How a man who can’t move manages to move us all

by | Mar 25, 2018 | Detroit Free Press, Comment | 2 comments

What have you done so far with your day? Even if you’re reading this early in the morning you’ve likely brushed your teeth, dressed, brewed a cup of coffee. The more ambitious may have already worked out, showered, cooked breakfast.

At the very least, you’ve used the bathroom.

Imagine being unable to do any of that by yourself. Even tougher, imagine having once been able to do all of it — and more — as one of the hardest-working, wildly successful, Type A businessmen in the country, and now being unable to scratch your nose, cross your legs, or wipe your own rear end.

This is the world for Augie Nieto, the man who brought you the Lifecycle, a fitness industry guru who, at the height of his power — rich, handsome, athletic and 47 years old — discovered he had ALS. Lou Gehrig’s disease. Simply put, it snips the connection between your brain, nerves and muscles, and leaves you a barely functioning husk.

With maybe two years to live.

“Augie, at first, pretty much just stopped functioning,” his wife, Lynne, told me last week. “For the first three months after his diagnosis, he couldn’t get his feet underneath him. Then, on Memorial Day of 2005, I woke up to find my husband finally sleeping, only to realize he was unconscious.

“He tried to take his life.”

He inspires without saying a word

What have you done so far with your day? Augie, who swallowed pills to end it all, heard the voices of his loved ones later that day as he lay semi-conscious in a hospital bed. He made the biggest decision of his life: to live. To fight. To turn from darkness and search for light.

Since then, his ALS story, now 13 years into his diagnosis, has eclipsed even his brilliant business career. Augie cannot walk, cannot talk, cannot shake your hand when you meet him. But he’s created the most successful, independent research company dedicated solely to find a cure for this devastating disease. Called the ALS Therapy Development Institute, he runs it like a business: hire well, pay well, expect results.

And meanwhile, without saying a word, he inspires. He amuses. He types with his toe and a trackball, that goes to a computer, that goes to an audio box, that spits out an electronic voice — which he often uses to tell off-color jokes.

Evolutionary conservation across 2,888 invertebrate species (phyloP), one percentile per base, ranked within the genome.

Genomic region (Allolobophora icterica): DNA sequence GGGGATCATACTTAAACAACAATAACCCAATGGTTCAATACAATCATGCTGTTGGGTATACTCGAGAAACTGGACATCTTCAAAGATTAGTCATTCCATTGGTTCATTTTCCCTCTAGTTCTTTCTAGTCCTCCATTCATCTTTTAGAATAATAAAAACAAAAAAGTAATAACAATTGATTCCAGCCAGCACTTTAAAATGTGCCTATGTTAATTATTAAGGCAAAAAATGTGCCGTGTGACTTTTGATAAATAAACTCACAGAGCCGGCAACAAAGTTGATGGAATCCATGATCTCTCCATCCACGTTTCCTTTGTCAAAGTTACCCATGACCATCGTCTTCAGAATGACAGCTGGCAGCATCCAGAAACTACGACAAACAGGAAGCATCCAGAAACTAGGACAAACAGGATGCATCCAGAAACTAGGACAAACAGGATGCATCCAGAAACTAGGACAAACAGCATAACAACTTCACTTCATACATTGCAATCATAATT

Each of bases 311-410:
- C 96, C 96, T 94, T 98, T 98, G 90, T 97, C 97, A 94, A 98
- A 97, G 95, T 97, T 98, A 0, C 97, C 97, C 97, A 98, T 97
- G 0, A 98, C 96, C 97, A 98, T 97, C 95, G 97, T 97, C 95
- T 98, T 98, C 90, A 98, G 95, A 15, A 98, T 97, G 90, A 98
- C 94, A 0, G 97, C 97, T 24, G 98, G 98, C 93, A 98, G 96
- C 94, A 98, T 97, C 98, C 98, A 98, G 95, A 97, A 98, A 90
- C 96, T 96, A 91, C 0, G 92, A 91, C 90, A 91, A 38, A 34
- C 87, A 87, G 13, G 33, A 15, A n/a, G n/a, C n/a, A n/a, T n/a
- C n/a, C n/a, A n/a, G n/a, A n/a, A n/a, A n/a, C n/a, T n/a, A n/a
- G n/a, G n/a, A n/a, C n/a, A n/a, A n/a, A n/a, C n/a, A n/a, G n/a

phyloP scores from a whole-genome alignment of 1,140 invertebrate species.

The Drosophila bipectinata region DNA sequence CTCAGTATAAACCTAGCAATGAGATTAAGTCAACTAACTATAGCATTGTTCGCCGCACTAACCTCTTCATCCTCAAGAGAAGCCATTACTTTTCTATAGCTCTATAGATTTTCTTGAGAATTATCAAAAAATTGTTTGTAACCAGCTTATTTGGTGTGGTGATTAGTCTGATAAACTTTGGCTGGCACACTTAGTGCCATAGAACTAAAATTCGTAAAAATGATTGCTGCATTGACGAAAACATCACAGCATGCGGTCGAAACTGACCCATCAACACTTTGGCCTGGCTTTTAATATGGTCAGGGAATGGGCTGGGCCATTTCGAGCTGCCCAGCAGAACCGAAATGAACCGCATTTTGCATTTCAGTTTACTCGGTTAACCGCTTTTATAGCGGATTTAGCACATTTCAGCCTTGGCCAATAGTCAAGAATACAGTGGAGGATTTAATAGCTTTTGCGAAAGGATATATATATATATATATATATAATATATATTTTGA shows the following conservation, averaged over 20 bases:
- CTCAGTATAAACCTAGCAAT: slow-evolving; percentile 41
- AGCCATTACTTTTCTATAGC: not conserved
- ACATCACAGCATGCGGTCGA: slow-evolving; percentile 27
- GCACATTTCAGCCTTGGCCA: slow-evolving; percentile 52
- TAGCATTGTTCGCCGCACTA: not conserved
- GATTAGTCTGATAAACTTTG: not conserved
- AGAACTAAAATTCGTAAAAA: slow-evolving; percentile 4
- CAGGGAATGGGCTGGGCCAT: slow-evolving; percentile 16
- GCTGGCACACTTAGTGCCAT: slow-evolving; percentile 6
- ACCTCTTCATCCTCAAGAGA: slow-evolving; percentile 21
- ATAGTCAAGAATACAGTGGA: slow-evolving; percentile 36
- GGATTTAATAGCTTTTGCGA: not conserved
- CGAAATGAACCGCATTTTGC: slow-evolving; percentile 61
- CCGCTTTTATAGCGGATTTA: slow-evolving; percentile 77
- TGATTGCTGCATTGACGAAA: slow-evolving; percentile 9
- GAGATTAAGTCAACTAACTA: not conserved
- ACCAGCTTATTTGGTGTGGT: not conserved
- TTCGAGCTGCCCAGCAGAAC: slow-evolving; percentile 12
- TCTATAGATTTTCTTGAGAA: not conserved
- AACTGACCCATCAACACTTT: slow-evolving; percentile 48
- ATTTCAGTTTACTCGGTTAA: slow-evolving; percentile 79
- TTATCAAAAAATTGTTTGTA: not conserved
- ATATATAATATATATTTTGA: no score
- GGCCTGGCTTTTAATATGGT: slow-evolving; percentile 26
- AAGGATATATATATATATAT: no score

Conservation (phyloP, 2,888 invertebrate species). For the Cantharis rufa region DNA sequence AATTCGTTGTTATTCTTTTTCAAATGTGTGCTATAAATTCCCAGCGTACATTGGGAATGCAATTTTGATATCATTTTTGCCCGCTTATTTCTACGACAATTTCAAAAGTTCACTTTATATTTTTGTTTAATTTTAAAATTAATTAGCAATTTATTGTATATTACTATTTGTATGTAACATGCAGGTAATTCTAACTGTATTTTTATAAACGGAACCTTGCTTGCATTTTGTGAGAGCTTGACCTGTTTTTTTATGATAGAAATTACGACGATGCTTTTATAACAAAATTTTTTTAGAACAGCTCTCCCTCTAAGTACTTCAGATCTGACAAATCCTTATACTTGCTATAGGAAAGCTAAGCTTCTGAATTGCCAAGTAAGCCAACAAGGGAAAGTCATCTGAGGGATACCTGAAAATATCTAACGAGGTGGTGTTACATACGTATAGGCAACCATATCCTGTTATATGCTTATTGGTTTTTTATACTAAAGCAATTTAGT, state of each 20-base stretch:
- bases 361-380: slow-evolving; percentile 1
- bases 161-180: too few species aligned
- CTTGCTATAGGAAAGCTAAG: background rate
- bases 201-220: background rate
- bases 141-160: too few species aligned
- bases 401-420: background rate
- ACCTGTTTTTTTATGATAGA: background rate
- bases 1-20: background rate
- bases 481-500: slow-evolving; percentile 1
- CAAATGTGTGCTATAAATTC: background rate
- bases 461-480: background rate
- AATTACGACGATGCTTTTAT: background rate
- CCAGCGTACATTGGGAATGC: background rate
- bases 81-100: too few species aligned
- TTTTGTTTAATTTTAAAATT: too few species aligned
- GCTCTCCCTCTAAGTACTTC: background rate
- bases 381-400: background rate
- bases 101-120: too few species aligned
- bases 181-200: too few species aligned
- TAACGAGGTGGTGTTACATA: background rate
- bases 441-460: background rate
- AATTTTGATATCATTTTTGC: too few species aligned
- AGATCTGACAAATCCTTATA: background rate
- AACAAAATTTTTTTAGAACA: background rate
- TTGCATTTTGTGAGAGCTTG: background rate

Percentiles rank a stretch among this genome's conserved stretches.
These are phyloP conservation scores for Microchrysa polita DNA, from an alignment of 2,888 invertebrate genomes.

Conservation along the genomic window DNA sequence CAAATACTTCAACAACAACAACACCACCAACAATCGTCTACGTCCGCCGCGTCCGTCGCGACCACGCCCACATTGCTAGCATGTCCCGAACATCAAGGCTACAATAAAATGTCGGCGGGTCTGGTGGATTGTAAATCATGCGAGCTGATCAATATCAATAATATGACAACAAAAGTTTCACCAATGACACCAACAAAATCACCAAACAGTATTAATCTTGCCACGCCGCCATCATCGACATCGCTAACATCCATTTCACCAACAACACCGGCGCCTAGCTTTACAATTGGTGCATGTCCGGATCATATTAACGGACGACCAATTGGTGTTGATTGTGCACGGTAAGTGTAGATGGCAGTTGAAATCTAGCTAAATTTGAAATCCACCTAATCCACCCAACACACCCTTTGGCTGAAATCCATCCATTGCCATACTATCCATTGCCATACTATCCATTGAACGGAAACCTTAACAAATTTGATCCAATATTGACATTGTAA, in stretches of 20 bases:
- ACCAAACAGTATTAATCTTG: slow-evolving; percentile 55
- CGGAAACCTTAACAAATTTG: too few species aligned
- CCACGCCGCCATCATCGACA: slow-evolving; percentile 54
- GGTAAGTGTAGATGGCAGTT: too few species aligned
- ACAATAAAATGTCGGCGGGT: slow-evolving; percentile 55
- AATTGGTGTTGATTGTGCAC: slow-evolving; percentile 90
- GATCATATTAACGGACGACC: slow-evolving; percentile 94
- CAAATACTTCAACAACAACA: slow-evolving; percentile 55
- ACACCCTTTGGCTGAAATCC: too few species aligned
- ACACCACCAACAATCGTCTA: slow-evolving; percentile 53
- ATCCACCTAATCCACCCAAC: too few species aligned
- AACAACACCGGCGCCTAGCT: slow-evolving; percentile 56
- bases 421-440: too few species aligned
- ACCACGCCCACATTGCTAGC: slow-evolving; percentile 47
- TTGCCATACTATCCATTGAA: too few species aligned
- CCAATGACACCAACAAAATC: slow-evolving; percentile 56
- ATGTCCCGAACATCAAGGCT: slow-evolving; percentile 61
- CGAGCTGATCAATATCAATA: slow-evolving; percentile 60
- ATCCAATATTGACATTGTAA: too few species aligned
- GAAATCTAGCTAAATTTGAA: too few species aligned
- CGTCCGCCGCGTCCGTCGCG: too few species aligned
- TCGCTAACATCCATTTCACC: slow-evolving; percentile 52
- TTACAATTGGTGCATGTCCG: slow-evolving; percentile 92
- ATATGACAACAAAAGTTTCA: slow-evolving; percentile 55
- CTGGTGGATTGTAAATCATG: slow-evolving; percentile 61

“You have to laugh,” Augie once said, when he could still talk. This is when I met Augie and Lynne, more than a decade ago, in the early stages of what Lynne rightly calls “their” diagnosis. At a friend’s request, I brought by a copy of “Tuesdays With Morrie” — and I never stopped visiting. We became friends. And they became an inspiration.

It takes hours to get Augie, now 60, ready for the day. Eye patches have to be taken off. His breathing tube needs to be maintained. His grooming requires help from multiple aides. All this just to pull him to the starting line.

Yet he has, in many ways, never been kinder, never been wiser, never been a better husband and — hard as it is to imagine — never been more satisfied.

Don’t take anything for granted

What have you done so far with your day? Augie, last week, became a movie. A new documentary made by noted director James Keach was released on iTunes. Entitled “Augie,” it depicts the story of “a rock star” in the fitness world, a man who drove a Ferrari, lived fast, pushed others to the brink and didn’t consider much beyond his own ambition — and how that man was both humbled and raised up by an awful disease.

It shows how a guy who once wanted to die eventually chose a tracheotomy so he could live longer. How a man who can’t walk, pushed himself to eventually “walk” his daughter down the aisle with the aid of a special machine. A man who is constantly told he can’t, and proves, every day, he can.

I helped Augie meet Mike Ilitch once. Ilitch was so impressed with Augie, that he promised to send the Stanley Cup to him should the Red Wings win it that year.

Sure enough, they did. And that summer, Chris Osgood, the goalie, brought the coveted trophy to Augie’s house in California. I watched Augie, who can’t skate, hold a stick or even go to a game, beaming in his wheelchair as the giant cup was placed in his lap. And I thought, life is truly unpredictable.

What have you done so far with your day? Any time I feel underwhelmed with my existence, I think about Augie and how he would love to do all the mundane things I’ve already done — shower, dress, make my own breakfast — and I remember not to take anything for granted in this life.

And that is how a man who can’t walk, talk, or wipe his own tears, does more with his day than he even realizes. Watch the film “Augie,” and I bet he’ll do it for you, too.

Contact Mitch Albom: Check out the latest updates with his charities, books and events at Download “The Sports Reporters” podcast each Monday and Friday on-demand through Apple Podcasts, Google Play, Spotify and more. Follow him on Twitter @mitchalbom.


  1. Theresa Ramus

    I have never met Augie but have seen him show up to a couple of your functions in the past. He has done well considering his disease. I think that we are all dealt a hand that we have to deal with. Some worse than others. I think that we are suppose to do the best that we can with it. Never allowed to give up although sometimes we do.

  2. mgrant04

    Thank you for this touching column about Augie. My husband was also an ALS patient and, unfortunately, he passed away in January 2018 from respiratory failure. It’s amazing how many people suffer from this terrible disease.


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Mitch Albom writes about running an orphanage in impoverished Port-au-Prince, Haiti, his kids, their hardships, laughs and challenges, and the life lessons he’s learned there every day.

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